Options to Reduce Environmental and Other Costs of Gasoline Consumption
RCED-92-260: Published: Sep 17, 1992. Publicly Released: Sep 17, 1992.
- Full Report:
Pursuant to a congressional request, GAO examined the policy options on the environmental and other costs external to the pump price of automobile and light truck gasoline use, focusing on: (1) environmental quality; (2) petroleum conservation; (3) energy security; (4) congestion; (5) equity; (6) economic growth; (7) competitiveness; (8) cost visibility; and (9) administrative feasibility.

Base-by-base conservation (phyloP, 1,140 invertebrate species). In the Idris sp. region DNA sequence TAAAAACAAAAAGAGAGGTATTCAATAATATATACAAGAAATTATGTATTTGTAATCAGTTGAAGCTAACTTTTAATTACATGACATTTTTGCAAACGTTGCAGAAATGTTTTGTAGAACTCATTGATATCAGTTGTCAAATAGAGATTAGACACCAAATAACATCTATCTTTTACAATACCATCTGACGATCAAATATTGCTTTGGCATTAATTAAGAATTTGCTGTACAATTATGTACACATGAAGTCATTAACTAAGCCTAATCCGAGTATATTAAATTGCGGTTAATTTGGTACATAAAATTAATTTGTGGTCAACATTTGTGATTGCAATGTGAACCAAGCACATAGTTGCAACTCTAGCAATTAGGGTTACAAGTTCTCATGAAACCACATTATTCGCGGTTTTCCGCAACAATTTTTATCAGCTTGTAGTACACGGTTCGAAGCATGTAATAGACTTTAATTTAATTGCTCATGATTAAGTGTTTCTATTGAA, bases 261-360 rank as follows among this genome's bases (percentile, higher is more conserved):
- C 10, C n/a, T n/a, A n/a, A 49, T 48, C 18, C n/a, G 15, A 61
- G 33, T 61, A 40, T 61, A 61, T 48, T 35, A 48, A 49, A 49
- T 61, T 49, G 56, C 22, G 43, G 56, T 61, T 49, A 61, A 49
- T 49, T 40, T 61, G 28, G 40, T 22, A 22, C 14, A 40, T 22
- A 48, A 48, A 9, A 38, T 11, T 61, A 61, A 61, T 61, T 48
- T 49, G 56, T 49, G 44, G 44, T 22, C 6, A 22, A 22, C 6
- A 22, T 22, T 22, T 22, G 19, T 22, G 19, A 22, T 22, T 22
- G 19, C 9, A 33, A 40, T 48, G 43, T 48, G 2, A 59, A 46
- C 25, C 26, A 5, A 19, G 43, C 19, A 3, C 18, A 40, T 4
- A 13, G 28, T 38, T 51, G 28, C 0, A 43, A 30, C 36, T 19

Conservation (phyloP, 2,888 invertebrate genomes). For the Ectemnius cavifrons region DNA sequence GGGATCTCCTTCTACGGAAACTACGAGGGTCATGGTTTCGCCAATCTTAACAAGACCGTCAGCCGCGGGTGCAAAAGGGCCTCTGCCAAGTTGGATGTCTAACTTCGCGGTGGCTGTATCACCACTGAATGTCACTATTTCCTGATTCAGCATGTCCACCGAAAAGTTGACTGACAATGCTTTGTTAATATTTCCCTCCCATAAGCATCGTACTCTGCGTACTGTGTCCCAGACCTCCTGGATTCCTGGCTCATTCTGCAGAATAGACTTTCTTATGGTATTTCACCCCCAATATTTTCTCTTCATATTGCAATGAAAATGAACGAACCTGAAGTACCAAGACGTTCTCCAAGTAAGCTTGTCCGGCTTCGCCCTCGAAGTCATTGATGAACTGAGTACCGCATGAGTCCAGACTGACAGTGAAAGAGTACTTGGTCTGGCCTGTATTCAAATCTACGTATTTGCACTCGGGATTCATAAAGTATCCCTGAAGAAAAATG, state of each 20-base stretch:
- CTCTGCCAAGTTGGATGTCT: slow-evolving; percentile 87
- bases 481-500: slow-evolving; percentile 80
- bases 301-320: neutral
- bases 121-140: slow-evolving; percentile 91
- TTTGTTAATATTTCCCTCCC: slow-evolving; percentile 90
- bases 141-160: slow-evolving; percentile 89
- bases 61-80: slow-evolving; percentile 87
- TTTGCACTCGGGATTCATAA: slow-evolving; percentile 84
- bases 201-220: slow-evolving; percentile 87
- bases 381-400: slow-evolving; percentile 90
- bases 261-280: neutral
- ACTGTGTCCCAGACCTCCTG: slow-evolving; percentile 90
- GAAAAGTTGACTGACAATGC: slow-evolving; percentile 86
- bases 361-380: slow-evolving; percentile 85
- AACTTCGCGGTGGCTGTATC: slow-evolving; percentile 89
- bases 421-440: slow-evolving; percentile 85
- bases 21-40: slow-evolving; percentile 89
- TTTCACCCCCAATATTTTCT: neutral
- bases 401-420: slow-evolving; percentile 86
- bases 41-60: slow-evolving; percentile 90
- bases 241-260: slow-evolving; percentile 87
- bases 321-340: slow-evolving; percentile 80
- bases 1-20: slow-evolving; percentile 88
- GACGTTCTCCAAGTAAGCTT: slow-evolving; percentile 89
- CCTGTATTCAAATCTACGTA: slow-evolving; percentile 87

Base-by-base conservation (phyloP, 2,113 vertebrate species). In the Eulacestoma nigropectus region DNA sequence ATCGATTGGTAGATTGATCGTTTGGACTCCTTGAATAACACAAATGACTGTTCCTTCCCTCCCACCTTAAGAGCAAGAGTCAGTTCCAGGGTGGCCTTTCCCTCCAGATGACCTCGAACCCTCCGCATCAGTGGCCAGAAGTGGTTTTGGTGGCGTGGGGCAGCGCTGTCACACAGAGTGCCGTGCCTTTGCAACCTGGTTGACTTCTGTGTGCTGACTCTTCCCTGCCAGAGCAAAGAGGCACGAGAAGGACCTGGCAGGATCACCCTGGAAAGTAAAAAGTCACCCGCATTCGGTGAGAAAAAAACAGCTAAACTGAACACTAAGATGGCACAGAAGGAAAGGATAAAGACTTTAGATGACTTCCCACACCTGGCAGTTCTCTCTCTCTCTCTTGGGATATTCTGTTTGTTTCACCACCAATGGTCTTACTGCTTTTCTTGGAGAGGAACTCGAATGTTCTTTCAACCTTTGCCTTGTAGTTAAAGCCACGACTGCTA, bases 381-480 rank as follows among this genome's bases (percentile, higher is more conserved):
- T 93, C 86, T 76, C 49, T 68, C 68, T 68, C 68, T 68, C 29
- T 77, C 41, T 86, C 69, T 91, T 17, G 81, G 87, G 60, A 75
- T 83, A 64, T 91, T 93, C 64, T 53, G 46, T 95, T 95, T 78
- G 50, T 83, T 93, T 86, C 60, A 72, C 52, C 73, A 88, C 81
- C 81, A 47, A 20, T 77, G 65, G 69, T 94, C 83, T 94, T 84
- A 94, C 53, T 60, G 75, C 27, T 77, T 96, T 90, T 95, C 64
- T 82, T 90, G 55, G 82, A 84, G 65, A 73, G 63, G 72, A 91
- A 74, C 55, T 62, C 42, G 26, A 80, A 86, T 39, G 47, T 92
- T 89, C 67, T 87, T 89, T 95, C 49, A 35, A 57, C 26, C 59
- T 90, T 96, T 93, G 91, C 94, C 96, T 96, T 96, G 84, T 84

GAO found that: (1) the six options it reviewed could reduce dependency on oil imports and reduce air pollution, but no option could meet all policy objectives, although higher gasoline taxes and tail pipe emission taxes met the most objectives; (2) higher gasoline taxes would reduce gasoline consumption, emissions, imported oil dependency, and highway congestion, but would reduce economic growth and be inequitable; (3) a tailpipe emissions tax's effects would be similar to higher gasoline taxes, but it would be potentially less costly and more difficult to administer and enforce; (4) increased subsidies for alternative fuels would reduce gasoline consumption and dependency, but other positive effects are uncertain due to differences in combustion properties and production methods; (5) higher corporate average fuel economy (CAFE) standards could reduce gasoline consumption and emissions, but could also encourage more driving and lead to higher costs, while not affecting older vehicles, highway congestion, and consumer demand for fuel-efficient vehicles; (6) fee-rebates for purchasers of fuel-efficient vehicles and charges for purchasers of fuel-inefficient vehicles would have similar effects to CAFE standards, except they would directly effect consumer demand for fuel-efficient vehicles; (7) vehicle scrapping programs, unlike CAFE and fee rebates, would reduce the number of older vehicle, leading to less pollution and highway congestion, but would be regressive and would not affect new vehicles; and (8) policies could be modified to offset negative impacts or combined in a coordinated strategy.